Captain Hook Un-hooked and Released, August 4, 2013!
Captain Hook was cleverly named due to a massive hook that was lodged in his esophagus. He was a feisty 70 lb. Loggerhead that only stayed with us for a month before being released right where he was found. He was found by FWC officials during research in the Florida Bay.
Survivor ‘Chelsea’ Makes an Amazing Comeback! Released July 17, 2013.
With a packed cell volume of just 1, we weren’t sure if Chelsea would survive her first night in our care. Only 1% of her blood was red blood cells, in turtles it should be 20-35%! It appeared to staff thatshe was on her last leg. She had likely been floating for weeks-her shell matted in algae and a severe wound on her head from where her shell had been rubbing. After just two months of treating with antibiotics and feeding her a healthy diet with vitamins and even Beano, Chelsea’s behavior returned to normal.
She could rest on the bottom of her tank, had healthy blood chemistry, and had put on some good weight. She was released off of a beach inside Bahia Honda State Park.
Check out a cool video summing up her stay with us from rescue to release by clicking here!
Tiny Turtles ‘Kiri’ and ‘Crush’ Released Offshore into the Sargassum! July 11, 2013.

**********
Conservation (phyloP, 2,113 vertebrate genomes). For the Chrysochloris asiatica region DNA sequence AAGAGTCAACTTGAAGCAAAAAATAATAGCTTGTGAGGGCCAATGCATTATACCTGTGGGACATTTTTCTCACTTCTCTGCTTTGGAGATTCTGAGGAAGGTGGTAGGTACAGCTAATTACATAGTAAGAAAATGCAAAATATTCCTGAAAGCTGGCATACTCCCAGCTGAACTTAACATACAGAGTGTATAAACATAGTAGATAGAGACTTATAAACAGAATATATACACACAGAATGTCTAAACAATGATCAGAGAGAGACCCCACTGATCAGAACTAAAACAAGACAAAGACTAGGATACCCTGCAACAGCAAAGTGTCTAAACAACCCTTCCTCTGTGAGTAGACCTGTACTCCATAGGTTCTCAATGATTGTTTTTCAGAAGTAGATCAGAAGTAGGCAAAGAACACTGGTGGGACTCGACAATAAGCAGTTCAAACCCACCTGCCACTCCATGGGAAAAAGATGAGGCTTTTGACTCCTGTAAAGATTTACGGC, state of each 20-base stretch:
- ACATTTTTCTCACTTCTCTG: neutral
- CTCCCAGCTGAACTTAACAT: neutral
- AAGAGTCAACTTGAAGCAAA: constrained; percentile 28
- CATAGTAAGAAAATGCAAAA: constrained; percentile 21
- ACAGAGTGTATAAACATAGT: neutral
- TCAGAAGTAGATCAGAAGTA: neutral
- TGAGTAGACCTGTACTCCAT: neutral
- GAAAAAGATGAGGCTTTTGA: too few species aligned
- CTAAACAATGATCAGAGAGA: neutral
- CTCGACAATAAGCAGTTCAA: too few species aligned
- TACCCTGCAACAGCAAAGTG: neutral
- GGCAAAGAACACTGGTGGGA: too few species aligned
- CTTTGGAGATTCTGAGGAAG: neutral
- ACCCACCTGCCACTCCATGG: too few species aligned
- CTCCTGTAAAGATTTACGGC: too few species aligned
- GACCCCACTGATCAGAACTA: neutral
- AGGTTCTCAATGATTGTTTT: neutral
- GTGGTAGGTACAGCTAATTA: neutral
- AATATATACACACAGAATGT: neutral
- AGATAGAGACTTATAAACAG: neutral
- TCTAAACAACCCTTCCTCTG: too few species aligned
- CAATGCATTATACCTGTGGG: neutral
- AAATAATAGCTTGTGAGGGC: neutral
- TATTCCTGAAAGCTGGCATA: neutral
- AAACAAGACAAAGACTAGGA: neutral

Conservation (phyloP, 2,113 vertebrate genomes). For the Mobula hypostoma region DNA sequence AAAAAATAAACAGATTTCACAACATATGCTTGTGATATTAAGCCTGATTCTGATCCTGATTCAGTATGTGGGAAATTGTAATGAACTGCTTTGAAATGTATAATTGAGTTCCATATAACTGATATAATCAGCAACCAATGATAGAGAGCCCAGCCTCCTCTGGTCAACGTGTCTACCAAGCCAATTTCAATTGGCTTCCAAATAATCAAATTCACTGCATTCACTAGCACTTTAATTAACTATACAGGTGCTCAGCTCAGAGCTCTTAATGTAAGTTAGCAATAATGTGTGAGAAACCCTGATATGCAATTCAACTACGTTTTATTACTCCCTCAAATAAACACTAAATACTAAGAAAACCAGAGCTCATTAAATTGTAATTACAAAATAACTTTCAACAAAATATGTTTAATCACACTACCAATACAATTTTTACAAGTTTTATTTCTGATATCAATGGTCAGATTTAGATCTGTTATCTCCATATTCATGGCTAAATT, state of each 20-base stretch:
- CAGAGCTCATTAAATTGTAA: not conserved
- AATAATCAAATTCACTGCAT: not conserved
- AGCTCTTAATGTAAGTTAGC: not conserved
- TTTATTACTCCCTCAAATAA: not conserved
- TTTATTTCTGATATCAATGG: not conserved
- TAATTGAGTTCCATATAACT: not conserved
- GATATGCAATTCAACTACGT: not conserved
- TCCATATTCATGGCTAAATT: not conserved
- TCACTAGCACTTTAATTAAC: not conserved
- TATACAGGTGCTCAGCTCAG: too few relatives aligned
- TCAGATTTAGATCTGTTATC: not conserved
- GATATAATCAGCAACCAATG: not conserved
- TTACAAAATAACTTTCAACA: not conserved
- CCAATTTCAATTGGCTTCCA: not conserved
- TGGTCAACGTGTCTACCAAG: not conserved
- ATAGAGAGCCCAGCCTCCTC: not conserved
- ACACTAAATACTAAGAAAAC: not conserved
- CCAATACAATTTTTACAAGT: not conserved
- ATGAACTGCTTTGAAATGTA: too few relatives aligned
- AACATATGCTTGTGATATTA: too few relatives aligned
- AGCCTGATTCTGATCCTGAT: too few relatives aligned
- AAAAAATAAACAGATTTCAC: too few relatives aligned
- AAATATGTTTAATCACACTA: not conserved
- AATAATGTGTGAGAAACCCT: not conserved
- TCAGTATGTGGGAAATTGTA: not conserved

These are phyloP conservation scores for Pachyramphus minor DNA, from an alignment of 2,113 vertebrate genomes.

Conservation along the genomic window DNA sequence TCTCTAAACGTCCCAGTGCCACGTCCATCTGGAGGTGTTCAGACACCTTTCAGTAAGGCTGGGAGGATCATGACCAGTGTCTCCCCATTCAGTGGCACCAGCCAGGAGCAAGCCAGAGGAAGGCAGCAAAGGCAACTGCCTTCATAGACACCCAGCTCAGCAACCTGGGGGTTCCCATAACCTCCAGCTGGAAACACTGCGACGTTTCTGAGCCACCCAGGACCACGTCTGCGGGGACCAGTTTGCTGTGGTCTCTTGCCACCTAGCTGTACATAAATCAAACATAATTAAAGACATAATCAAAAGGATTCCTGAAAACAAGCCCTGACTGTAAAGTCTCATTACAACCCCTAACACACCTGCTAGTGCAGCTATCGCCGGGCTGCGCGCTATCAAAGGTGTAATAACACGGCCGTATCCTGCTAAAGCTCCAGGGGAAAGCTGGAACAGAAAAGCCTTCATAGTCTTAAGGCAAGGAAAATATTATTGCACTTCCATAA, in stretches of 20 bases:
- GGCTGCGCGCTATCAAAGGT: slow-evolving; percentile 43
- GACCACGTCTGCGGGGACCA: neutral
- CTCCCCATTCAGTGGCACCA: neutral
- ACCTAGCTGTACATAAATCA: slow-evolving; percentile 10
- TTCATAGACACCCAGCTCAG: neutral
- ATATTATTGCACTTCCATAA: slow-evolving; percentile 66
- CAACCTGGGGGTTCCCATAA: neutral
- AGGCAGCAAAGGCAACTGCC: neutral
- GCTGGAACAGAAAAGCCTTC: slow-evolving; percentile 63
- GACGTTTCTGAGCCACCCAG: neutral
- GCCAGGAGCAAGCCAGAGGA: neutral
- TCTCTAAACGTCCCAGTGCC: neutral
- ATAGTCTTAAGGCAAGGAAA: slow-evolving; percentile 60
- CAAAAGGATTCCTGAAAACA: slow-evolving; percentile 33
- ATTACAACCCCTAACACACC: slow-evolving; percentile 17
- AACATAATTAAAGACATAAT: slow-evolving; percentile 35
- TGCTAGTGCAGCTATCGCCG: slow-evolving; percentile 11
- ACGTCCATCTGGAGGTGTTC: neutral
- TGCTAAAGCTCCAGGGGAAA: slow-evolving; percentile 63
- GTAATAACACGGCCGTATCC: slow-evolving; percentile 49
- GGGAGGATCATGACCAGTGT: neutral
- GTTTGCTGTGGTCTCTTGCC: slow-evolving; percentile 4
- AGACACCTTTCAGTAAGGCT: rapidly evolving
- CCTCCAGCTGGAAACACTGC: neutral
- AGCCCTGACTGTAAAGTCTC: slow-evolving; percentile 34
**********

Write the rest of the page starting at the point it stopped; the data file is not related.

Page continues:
Both of these small patients would normally be living miles offshore in thick beds of Sargassum seaweed but were found washed in to shore.
Kiri was found in Robbie’s Marina in Islamorada. We found that she had been eating a lot of plastic out at sea which could have caused her to feel sick, float, and get washed in to shore. A healthy diet and rest was all she needed! She also was here for only 1 month!
Underdogs ‘Reginald’ and ‘Daisy’ are Released June 26, 2013
For many months, it was unsure if these two juvenile greens would ever be able to be safely released to the wild, but they proved us wrong!
‘Reginald’ was found with fibropapilloma tumors and a severe boat strike to the back of her shell. She went through surgery and had her tumors removed but she was always floating. Many turtles hit by boats permanently float and in the wild they wouldn’t be able to dive for food and would also be vulnerable to boats or predators. After treating for over a year, she was finally able to dive and rest consistently so we knew she would be okay out at sea.
For ‘Daisy’ nothing seemed to work. Month after month she rested in shallow water floating and motionless. She would just move for food and to breathe. Different types of medication and therapies were tried with no change. Then, she had an MRI at a human hospital where it was determined she had fluid built up on her brain. The fluid was drained and she was placed in an enclosure with other young active turtles her size where her behavior became more normal. Eventually the tiny turtle that couldn’t even swim turned into a fiesty one that would steal food away from bigger turtles!
Daisy and Reginald were released just outside Everglades National Park into huge beds of sea grass – their favorite food!
‘Mallory’ Makes it 1 year Tumor-Free! Released June 21, 2013